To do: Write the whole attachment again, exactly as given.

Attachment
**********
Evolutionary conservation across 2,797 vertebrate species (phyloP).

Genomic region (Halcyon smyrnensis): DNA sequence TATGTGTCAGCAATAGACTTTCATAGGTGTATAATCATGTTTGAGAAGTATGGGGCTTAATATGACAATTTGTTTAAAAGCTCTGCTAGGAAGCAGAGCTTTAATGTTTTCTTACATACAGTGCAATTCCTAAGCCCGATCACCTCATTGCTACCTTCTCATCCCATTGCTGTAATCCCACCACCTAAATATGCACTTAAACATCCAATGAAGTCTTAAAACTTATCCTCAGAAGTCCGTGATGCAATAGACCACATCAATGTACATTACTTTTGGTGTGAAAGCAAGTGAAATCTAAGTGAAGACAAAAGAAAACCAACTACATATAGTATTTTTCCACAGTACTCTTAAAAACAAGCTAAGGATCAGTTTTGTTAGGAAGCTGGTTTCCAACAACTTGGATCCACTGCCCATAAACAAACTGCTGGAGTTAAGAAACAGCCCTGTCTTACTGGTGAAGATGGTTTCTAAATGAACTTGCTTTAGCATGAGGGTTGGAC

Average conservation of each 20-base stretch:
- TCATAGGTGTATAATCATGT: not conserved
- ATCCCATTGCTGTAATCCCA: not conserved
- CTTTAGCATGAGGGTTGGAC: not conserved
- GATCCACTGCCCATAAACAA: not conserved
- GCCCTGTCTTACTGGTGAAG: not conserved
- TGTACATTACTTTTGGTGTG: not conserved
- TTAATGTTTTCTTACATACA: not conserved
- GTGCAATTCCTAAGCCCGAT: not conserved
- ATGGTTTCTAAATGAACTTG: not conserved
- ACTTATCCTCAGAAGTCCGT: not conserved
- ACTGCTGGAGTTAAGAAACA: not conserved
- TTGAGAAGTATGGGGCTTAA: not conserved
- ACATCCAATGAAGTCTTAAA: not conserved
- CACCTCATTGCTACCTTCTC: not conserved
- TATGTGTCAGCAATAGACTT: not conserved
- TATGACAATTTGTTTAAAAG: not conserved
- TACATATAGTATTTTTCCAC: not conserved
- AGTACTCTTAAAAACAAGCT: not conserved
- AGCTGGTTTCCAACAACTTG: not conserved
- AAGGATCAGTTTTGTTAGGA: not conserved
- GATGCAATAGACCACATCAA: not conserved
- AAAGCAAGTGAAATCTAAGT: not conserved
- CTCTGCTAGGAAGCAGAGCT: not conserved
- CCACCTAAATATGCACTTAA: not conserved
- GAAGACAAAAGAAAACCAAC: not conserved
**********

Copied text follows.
Evolutionary conservation across 2,797 vertebrate species (phyloP).

Genomic region (Halcyon smyrnensis): DNA sequence TATGTGTCAGCAATAGACTTTCATAGGTGTATAATCATGTTTGAGAAGTATGGGGCTTAATATGACAATTTGTTTAAAAGCTCTGCTAGGAAGCAGAGCTTTAATGTTTTCTTACATACAGTGCAATTCCTAAGCCCGATCACCTCATTGCTACCTTCTCATCCCATTGCTGTAATCCCACCACCTAAATATGCACTTAAACATCCAATGAAGTCTTAAAACTTATCCTCAGAAGTCCGTGATGCAATAGACCACATCAATGTACATTACTTTTGGTGTGAAAGCAAGTGAAATCTAAGTGAAGACAAAAGAAAACCAACTACATATAGTATTTTTCCACAGTACTCTTAAAAACAAGCTAAGGATCAGTTTTGTTAGGAAGCTGGTTTCCAACAACTTGGATCCACTGCCCATAAACAAACTGCTGGAGTTAAGAAACAGCCCTGTCTTACTGGTGAAGATGGTTTCTAAATGAACTTGCTTTAGCATGAGGGTTGGAC

Average conservation of each 20-base stretch:
- TCATAGGTGTATAATCATGT: not conserved
- ATCCCATTGCTGTAATCCCA: not conserved
- CTTTAGCATGAGGGTTGGAC: not conserved
- GATCCACTGCCCATAAACAA: not conserved
- GCCCTGTCTTACTGGTGAAG: not conserved
- TGTACATTACTTTTGGTGTG: not conserved
- TTAATGTTTTCTTACATACA: not conserved
- GTGCAATTCCTAAGCCCGAT: not conserved
- ATGGTTTCTAAATGAACTTG: not conserved
- ACTTATCCTCAGAAGTCCGT: not conserved
- ACTGCTGGAGTTAAGAAACA: not conserved
- TTGAGAAGTATGGGGCTTAA: not conserved
- ACATCCAATGAAGTCTTAAA: not conserved
- CACCTCATTGCTACCTTCTC: not conserved
- TATGTGTCAGCAATAGACTT: not conserved
- TATGACAATTTGTTTAAAAG: not conserved
- TACATATAGTATTTTTCCAC: not conserved
- AGTACTCTTAAAAACAAGCT: not conserved
- AGCTGGTTTCCAACAACTTG: not conserved
- AAGGATCAGTTTTGTTAGGA: not conserved
- GATGCAATAGACCACATCAA: not conserved
- AAAGCAAGTGAAATCTAAGT: not conserved
- CTCTGCTAGGAAGCAGAGCT: not conserved
- CCACCTAAATATGCACTTAA: not conserved
- GAAGACAAAAGAAAACCAAC: not conserved